Attendees to the American Wind Energy Association’s annual conference going on this week in Los Angeles heard that their industry faces quite a challenge to go from the current 1% of U.S. energy supplies to President Bush’s goal of 20% by 2030. In fact, it could be a half-billion-dollar challenge.
This article from Reuters says delegates are trying to figure out how to reach that goal:
That would mean by 2030 there will have to be 325 gigawatts of installed wind turbines in the United States, said Michael Robinson of the National Renewable Energy Laboratory.
Current wind turbines can make between 1.5 and 3 megawatts per tower. A large natural gas or coal-fired power unit is often 400 megawatts and larger, while only five U.S. wind farms now have more than 260 megawatts of installed capacity.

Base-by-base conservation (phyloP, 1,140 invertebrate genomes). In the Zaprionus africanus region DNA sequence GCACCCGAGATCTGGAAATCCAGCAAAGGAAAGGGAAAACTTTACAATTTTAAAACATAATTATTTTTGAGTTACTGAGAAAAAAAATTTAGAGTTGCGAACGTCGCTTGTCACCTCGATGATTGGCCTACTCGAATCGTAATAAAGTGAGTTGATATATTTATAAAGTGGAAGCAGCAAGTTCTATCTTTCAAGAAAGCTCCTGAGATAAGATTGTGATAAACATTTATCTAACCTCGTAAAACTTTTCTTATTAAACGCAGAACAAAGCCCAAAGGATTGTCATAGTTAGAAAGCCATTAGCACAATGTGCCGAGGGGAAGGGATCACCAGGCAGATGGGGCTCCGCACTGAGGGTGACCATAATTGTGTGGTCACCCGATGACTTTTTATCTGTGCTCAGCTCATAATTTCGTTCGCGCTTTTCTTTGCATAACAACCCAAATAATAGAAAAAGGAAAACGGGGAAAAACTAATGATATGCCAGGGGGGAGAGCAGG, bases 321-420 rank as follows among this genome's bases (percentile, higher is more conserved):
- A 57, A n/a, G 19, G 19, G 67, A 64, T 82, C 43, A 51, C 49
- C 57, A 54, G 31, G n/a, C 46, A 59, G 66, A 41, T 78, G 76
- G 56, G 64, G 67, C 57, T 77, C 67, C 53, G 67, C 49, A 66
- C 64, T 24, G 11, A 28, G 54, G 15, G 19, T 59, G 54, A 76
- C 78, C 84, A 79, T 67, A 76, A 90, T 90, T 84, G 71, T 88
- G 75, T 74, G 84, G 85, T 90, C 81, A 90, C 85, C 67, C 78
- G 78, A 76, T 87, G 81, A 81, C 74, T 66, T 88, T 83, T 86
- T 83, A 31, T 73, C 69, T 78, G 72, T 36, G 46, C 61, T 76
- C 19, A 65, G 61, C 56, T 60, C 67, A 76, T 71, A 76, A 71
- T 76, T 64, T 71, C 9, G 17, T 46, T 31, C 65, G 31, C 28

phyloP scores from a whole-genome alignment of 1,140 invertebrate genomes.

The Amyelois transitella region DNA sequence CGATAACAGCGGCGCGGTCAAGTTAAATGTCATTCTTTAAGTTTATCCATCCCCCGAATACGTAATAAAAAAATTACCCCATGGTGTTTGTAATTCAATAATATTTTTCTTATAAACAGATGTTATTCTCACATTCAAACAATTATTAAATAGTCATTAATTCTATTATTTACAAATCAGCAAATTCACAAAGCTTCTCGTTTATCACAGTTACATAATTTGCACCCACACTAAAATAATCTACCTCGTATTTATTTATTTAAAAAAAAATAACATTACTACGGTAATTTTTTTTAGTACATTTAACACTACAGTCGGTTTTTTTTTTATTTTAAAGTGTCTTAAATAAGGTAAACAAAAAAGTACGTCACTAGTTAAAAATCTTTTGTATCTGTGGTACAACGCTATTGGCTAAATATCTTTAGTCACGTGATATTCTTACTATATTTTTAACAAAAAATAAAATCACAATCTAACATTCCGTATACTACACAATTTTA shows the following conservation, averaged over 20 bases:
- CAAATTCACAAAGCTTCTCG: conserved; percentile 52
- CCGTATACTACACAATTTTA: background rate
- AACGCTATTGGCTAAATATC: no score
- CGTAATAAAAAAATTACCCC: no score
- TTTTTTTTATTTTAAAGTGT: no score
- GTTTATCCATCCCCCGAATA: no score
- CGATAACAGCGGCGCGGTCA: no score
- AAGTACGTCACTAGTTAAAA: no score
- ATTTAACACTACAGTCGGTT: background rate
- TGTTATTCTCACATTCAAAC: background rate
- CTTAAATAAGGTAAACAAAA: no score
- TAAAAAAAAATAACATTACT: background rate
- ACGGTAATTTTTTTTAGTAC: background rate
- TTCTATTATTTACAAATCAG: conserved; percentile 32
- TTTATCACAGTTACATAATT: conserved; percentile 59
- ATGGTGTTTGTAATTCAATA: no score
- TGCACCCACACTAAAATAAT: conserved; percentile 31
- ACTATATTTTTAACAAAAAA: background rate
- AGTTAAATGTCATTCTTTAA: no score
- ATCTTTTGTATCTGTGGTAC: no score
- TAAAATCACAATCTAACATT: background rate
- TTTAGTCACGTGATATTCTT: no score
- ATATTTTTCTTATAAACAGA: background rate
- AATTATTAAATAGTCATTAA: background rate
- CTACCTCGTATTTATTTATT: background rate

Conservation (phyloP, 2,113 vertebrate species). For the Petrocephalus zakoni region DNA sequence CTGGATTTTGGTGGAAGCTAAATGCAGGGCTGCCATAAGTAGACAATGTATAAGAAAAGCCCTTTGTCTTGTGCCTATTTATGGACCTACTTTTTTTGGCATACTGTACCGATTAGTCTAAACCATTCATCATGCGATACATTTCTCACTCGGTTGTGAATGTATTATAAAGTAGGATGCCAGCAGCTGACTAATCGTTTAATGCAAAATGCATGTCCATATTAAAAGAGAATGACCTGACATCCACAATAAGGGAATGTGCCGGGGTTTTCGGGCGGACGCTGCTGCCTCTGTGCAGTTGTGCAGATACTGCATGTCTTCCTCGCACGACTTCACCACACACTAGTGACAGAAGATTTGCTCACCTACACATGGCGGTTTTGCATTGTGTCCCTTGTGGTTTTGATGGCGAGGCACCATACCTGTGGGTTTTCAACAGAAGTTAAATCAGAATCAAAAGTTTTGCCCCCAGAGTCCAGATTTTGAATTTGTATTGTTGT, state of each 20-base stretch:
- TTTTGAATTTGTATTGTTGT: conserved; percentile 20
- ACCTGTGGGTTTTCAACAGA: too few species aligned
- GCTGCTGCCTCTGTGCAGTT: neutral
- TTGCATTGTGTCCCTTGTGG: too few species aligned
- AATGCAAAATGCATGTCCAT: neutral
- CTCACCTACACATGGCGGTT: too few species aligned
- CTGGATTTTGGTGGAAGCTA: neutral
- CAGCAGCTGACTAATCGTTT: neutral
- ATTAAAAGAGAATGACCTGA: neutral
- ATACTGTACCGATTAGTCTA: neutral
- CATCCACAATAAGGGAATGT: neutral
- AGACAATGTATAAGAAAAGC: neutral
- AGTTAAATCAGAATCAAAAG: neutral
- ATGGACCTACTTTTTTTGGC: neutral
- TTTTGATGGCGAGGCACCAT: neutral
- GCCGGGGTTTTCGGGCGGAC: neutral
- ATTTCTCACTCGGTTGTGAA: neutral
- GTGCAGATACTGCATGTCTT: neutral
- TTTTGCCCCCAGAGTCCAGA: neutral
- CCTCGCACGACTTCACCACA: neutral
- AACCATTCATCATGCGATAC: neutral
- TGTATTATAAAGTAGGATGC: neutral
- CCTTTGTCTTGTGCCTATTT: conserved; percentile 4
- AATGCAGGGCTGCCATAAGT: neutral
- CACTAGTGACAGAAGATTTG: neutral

“From this vantage point, it looks almost impossible,” said Robert Lukefahr, president of BP Alternative Energy North America. “But you have to remember that we’ve made big leaps before.”
Lukefahr said over the next 15 years wind power is the least costly and easiest to develop alternative to coal and natural gas. Beyond that, Lukefahr said he could not be sure what will be in store for alternative energy.
Indeed. Consider the fact that wind power grew in the U.S. by 20 percent last year to light up the equivilant of three million homes… and it’s expected to take a similar leap again this year.
About 7,000 people are attending this year’s conference… and that’s up from 5,000 last year and only about 1,000 in 2001.